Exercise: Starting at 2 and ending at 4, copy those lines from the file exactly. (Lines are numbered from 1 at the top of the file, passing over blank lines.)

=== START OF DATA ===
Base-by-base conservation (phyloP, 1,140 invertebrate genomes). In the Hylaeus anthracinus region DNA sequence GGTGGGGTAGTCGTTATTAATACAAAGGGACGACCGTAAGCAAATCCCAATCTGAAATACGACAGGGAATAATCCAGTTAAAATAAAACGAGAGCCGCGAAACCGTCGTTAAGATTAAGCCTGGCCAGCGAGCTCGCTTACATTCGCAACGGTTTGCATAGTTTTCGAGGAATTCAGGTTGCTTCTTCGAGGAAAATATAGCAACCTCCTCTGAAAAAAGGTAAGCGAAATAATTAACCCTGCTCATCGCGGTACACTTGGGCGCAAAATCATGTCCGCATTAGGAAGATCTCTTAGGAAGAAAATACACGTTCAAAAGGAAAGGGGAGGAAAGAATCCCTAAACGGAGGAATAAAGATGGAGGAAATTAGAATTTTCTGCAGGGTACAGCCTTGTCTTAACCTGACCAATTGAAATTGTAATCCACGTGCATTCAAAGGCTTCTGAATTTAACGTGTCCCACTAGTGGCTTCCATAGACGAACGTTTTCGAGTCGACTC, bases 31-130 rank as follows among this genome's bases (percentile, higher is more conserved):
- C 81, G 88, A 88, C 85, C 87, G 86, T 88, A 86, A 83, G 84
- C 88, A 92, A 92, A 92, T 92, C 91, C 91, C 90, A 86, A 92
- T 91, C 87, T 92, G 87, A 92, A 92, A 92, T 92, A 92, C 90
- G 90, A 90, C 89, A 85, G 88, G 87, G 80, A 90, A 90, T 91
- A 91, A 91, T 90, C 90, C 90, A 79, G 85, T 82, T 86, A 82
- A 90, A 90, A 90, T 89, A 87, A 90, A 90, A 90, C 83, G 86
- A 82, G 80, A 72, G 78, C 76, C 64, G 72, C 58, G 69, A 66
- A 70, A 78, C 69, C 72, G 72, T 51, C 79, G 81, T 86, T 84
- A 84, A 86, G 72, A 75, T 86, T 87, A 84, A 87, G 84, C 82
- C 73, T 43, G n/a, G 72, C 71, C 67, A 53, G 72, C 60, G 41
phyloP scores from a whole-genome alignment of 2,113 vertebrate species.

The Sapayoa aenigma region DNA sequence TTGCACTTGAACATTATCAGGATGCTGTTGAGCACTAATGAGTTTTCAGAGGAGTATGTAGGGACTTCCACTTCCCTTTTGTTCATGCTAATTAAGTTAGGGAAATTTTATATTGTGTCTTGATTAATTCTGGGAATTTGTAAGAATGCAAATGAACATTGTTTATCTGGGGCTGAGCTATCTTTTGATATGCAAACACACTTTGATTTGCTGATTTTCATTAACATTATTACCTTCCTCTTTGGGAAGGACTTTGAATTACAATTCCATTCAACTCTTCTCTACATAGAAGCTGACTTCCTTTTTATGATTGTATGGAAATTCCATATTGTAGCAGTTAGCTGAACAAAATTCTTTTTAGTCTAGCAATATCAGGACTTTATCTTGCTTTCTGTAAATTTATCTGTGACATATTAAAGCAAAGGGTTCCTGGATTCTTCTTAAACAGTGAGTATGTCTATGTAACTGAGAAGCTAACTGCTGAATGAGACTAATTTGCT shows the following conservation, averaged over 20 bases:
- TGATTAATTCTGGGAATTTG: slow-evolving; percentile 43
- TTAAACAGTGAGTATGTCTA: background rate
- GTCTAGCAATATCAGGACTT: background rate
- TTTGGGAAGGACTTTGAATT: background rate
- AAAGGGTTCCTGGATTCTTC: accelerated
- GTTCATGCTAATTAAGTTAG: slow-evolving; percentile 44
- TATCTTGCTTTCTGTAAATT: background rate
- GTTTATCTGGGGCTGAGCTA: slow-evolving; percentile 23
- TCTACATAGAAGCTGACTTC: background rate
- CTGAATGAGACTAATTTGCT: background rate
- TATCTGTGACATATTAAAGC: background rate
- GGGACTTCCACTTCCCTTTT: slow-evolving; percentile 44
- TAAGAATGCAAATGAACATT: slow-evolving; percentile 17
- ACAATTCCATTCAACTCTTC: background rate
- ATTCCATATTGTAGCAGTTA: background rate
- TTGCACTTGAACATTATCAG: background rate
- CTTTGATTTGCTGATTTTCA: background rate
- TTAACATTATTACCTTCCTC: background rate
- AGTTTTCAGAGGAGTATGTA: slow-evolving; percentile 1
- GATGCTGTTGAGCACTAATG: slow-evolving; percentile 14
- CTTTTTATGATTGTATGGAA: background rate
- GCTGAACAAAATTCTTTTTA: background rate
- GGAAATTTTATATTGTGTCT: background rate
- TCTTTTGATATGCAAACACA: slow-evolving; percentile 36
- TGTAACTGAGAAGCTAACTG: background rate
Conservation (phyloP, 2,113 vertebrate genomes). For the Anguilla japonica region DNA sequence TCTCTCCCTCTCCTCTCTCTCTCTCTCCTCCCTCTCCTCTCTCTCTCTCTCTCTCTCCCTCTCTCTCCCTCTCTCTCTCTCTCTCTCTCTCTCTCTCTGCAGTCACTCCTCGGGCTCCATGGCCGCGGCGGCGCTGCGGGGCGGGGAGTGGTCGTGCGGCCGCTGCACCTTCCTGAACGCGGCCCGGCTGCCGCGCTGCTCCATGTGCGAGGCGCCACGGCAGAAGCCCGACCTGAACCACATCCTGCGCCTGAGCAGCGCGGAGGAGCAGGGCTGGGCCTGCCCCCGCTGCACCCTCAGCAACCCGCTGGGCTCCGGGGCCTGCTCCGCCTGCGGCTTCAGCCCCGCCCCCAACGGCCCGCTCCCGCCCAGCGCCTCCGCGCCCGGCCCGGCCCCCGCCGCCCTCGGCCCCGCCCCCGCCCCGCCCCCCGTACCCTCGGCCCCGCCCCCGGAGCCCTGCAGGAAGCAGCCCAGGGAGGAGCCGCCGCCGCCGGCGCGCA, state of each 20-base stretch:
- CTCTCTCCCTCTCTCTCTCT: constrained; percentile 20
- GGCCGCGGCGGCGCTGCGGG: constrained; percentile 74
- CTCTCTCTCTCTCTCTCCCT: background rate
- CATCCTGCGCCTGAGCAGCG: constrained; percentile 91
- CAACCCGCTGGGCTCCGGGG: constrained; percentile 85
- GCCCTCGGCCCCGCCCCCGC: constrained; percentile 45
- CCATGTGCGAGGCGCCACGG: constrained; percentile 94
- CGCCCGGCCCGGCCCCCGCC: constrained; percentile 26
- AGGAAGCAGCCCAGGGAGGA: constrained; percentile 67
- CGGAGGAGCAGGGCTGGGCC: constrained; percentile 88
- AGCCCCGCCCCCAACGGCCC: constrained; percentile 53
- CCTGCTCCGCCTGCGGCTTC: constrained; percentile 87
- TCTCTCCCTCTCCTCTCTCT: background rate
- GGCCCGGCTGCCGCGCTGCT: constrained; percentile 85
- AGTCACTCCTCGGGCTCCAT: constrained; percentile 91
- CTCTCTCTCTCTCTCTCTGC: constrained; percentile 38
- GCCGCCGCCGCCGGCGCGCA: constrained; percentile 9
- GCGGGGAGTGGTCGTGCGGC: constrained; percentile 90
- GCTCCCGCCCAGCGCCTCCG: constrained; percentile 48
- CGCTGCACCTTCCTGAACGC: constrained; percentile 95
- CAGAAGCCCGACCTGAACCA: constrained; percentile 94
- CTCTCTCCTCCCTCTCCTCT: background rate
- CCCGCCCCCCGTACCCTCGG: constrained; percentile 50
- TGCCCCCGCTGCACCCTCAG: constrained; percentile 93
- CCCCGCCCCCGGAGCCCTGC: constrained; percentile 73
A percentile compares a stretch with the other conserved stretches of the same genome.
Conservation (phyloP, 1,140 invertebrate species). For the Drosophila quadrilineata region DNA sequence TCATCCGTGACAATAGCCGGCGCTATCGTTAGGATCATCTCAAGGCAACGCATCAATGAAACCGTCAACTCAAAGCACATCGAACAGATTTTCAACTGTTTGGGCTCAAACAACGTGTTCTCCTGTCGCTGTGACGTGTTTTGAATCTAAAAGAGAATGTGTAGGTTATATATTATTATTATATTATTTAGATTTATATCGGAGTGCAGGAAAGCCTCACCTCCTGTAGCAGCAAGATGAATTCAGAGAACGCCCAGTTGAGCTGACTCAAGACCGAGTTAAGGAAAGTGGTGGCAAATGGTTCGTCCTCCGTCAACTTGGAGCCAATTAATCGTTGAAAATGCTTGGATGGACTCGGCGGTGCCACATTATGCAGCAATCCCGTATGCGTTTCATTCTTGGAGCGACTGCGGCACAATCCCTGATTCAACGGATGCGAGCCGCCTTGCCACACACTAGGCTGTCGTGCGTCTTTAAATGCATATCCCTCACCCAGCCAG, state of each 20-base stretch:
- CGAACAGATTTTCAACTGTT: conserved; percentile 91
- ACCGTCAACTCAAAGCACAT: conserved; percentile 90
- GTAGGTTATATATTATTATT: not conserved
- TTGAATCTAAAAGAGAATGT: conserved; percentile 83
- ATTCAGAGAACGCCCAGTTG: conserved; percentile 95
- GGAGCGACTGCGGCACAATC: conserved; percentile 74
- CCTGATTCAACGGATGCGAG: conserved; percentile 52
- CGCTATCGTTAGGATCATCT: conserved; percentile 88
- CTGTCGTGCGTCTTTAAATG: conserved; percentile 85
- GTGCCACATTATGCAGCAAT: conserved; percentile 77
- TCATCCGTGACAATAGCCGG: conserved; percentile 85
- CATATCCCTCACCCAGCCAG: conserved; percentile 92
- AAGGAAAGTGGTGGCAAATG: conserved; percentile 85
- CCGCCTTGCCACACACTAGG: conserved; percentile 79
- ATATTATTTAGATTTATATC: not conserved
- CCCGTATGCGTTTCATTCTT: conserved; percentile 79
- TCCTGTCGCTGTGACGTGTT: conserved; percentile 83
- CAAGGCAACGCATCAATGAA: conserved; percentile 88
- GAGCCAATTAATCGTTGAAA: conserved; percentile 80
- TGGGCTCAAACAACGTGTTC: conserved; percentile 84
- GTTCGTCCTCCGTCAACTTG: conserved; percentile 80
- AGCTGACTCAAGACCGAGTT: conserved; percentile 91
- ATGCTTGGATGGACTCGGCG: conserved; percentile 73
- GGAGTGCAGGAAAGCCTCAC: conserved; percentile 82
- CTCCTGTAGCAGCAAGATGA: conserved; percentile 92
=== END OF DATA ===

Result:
- C 81, G 88, A 88, C 85, C 87, G 86, T 88, A 86, A 83, G 84
- C 88, A 92, A 92, A 92, T 92, C 91, C 91, C 90, A 86, A 92
- T 91, C 87, T 92, G 87, A 92, A 92, A 92, T 92, A 92, C 90